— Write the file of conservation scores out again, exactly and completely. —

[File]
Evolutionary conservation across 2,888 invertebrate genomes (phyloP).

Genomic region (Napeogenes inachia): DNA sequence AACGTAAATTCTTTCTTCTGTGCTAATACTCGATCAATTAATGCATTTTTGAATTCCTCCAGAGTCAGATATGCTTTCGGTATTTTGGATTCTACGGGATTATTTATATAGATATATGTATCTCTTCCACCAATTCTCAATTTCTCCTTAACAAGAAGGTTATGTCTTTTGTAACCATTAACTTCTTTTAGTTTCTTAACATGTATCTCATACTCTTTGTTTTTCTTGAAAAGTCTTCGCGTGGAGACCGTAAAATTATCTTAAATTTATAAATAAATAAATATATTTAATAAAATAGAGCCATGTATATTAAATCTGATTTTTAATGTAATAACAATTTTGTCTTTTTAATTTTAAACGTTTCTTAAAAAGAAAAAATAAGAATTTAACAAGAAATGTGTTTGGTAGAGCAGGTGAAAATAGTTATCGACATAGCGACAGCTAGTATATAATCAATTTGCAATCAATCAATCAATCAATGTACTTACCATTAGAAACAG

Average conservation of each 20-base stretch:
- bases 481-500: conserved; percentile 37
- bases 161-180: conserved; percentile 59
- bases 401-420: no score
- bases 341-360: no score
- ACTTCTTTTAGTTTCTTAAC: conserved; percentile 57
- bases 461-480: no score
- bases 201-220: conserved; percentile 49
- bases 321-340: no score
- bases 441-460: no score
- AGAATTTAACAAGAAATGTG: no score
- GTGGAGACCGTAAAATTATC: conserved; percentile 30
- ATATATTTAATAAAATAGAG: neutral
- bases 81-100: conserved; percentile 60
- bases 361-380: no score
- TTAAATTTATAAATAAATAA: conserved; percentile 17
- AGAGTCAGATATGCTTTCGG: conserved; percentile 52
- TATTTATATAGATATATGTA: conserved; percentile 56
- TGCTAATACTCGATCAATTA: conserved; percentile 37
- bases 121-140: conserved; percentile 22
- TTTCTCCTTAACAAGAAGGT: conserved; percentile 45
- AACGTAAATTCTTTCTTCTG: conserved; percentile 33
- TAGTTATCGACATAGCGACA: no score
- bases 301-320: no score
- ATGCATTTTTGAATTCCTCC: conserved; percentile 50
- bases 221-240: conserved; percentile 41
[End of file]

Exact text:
Evolutionary conservation across 2,888 invertebrate genomes (phyloP).

Genomic region (Napeogenes inachia): DNA sequence AACGTAAATTCTTTCTTCTGTGCTAATACTCGATCAATTAATGCATTTTTGAATTCCTCCAGAGTCAGATATGCTTTCGGTATTTTGGATTCTACGGGATTATTTATATAGATATATGTATCTCTTCCACCAATTCTCAATTTCTCCTTAACAAGAAGGTTATGTCTTTTGTAACCATTAACTTCTTTTAGTTTCTTAACATGTATCTCATACTCTTTGTTTTTCTTGAAAAGTCTTCGCGTGGAGACCGTAAAATTATCTTAAATTTATAAATAAATAAATATATTTAATAAAATAGAGCCATGTATATTAAATCTGATTTTTAATGTAATAACAATTTTGTCTTTTTAATTTTAAACGTTTCTTAAAAAGAAAAAATAAGAATTTAACAAGAAATGTGTTTGGTAGAGCAGGTGAAAATAGTTATCGACATAGCGACAGCTAGTATATAATCAATTTGCAATCAATCAATCAATCAATGTACTTACCATTAGAAACAG

Average conservation of each 20-base stretch:
- bases 481-500: conserved; percentile 37
- bases 161-180: conserved; percentile 59
- bases 401-420: no score
- bases 341-360: no score
- ACTTCTTTTAGTTTCTTAAC: conserved; percentile 57
- bases 461-480: no score
- bases 201-220: conserved; percentile 49
- bases 321-340: no score
- bases 441-460: no score
- AGAATTTAACAAGAAATGTG: no score
- GTGGAGACCGTAAAATTATC: conserved; percentile 30
- ATATATTTAATAAAATAGAG: neutral
- bases 81-100: conserved; percentile 60
- bases 361-380: no score
- TTAAATTTATAAATAAATAA: conserved; percentile 17
- AGAGTCAGATATGCTTTCGG: conserved; percentile 52
- TATTTATATAGATATATGTA: conserved; percentile 56
- TGCTAATACTCGATCAATTA: conserved; percentile 37
- bases 121-140: conserved; percentile 22
- TTTCTCCTTAACAAGAAGGT: conserved; percentile 45
- AACGTAAATTCTTTCTTCTG: conserved; percentile 33
- TAGTTATCGACATAGCGACA: no score
- bases 301-320: no score
- ATGCATTTTTGAATTCCTCC: conserved; percentile 50
- bases 221-240: conserved; percentile 41